TAMPA, Fla. – Claude Julien said he had “a hunch” that playing Jimmy Hayes Thursday night against the Tampa Bay Lightning was going to end well for the Bruins.
“At one point you have to go with your gut feeling and Jimmy Hayes is a pretty good shooter. He’s one of those guys that can really let the puck go, and he’s got a quick release,” said Julien. “I felt pretty good about putting him out there, and for some reason I had the gut feeling that he was going to go out there and do it.
“Guys are always looking for a reason to get them going and that’s certainly a big boost for him to score the winning goal for us. We need four lines to be good for us to have success, and we’re trying to work on that right now.”
Perhaps the B’s coach couldn’t have predicted that the underachieving Hayes would be the successful 10th shooter in the shootout that handed the Bruins a 4-3 win over the Bolts at Amalie Arena, but clearly Julien thought something positive was coming when he scratched underperforming third line left wing Matt Beleskey rather than Hayes.
That “gut feeling” played out Hayes stared down Tampa goalie Andrei Vasilevskiy before firing a wrist shot inside the far post that was pretty much a perfect shot in that situation after so many other B’s players had fallen short.
That’s the instinctive feel for his team that makes Julien an excellent hockey coach and it also puts on full display the level of potential Hayes still has if his confidence and assertiveness are where they’re supposed to be. It’s probably tough to be either one of those things when Hayes hasn’t scored a point in his last 26 games dating to a Feb. 24 win over the Pittsburgh Penguins last season, but he hopes that his clutch shot can get the ball rolling for him a little bit.
It’s one of those situations where any news is good news for Hayes after the way last season ended with a resounding thud for him.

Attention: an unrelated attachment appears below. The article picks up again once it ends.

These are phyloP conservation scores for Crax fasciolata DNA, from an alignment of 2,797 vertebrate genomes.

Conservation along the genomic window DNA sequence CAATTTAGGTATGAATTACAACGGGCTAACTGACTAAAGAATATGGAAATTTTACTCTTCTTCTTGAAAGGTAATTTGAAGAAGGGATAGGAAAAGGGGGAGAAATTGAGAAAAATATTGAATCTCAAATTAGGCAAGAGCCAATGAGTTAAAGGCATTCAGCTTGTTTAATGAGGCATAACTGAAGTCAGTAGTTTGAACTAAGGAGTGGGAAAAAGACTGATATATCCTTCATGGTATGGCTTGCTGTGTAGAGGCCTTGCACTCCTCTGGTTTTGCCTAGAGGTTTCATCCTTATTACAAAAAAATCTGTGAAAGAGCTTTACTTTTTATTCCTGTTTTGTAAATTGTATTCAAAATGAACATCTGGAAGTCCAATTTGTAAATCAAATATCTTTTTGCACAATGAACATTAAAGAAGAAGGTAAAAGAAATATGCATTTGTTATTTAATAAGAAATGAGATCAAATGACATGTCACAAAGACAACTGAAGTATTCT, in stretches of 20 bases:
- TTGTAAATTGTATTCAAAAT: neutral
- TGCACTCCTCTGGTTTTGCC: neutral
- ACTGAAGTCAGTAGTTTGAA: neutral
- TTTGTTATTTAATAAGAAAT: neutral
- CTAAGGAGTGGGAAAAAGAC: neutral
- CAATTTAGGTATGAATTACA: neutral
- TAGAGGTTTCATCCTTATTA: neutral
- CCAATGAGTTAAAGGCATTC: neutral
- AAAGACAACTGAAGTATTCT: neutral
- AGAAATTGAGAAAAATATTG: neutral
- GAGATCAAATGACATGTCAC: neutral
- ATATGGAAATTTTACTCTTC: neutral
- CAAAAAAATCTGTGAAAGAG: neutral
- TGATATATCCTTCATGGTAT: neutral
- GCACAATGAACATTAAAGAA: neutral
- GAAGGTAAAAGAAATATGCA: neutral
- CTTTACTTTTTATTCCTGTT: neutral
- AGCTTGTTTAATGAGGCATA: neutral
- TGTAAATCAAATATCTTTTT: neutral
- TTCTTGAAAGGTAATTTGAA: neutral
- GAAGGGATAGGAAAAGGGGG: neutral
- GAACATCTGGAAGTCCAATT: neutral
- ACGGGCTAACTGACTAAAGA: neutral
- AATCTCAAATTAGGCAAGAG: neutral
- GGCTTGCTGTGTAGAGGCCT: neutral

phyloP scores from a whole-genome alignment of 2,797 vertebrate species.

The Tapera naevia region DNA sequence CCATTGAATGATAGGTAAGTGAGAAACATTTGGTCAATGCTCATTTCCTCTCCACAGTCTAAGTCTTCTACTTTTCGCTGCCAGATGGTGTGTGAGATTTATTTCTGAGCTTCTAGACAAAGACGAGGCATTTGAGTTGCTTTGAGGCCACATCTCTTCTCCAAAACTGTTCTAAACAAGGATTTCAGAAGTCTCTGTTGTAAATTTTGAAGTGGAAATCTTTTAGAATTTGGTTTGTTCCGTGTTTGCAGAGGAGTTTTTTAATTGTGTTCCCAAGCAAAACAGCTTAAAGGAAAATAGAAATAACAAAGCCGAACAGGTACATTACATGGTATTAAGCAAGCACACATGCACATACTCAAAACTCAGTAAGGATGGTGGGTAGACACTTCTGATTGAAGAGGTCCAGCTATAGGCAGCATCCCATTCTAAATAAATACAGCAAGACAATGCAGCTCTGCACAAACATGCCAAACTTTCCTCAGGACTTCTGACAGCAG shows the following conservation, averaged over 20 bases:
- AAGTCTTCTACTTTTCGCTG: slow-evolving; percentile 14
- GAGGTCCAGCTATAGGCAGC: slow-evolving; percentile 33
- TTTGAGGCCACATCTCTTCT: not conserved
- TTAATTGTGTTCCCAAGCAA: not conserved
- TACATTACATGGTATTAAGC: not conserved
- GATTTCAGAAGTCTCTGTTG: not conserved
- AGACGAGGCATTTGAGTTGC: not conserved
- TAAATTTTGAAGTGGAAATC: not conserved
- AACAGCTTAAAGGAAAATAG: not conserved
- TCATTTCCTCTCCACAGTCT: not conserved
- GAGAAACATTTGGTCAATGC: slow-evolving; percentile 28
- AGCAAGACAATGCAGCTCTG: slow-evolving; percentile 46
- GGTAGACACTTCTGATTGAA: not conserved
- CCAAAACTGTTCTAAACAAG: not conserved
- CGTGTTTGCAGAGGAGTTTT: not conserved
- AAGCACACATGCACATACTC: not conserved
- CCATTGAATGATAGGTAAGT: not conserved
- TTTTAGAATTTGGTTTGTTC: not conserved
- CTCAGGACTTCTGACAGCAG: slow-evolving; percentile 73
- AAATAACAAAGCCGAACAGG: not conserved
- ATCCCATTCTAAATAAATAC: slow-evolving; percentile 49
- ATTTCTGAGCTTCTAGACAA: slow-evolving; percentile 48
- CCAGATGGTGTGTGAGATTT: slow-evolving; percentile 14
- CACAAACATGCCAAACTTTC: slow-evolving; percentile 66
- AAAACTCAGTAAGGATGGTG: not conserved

“I just went with a confident move and beat him,” said Hayes, who credited backup goalie Zane McIntyre with telling him to be patient with his shootout move before he hopped over the boards. “It’s sure nice to be able to contribute in the way that you want to be contributing. It’s been up and down here, but I just need to continue to build off it and find a way to find the back of the net here.”
Certainly finding the back of the net is part of the story for the 26-year-old from Dorchester, Mass., and part of the reason he was brought to Boston in the Reilly Smith trade in the first place. It’s also part of a gigantic offensive drought that has Hayes putting all kinds of pressure on his own shoulders to the point where it’s probably paralyzed his ability to confidently make plays on a third line that’s massively underachieved with Riley Nash and Beleskey.
Still, there also needs to be a transformation to his game that still hasn’t quite happened all the way for the 6-foot-6, 221-pound Hayes just yet. Despite his massive frame, Hayes hasn't been a game-changing figure in front of the net helping to wreak havoc and he hasn't embraced enough of the high-effort, gritty things that he'll need to do as a bottom-six guy in order to have sustained NHL success.
It’s the same kind of transformation that fellow Boston College alum Brian Boyle had to undergo once he jumped from college hockey to the pros where he was no longer a heralded, offensively gifted first-round pick. Instead, Boyle needed to embrace blocking shots, playing the physical game dictated by his 6-foot-7 size and strength and playing on an edge that made him difficult to play against on most nights.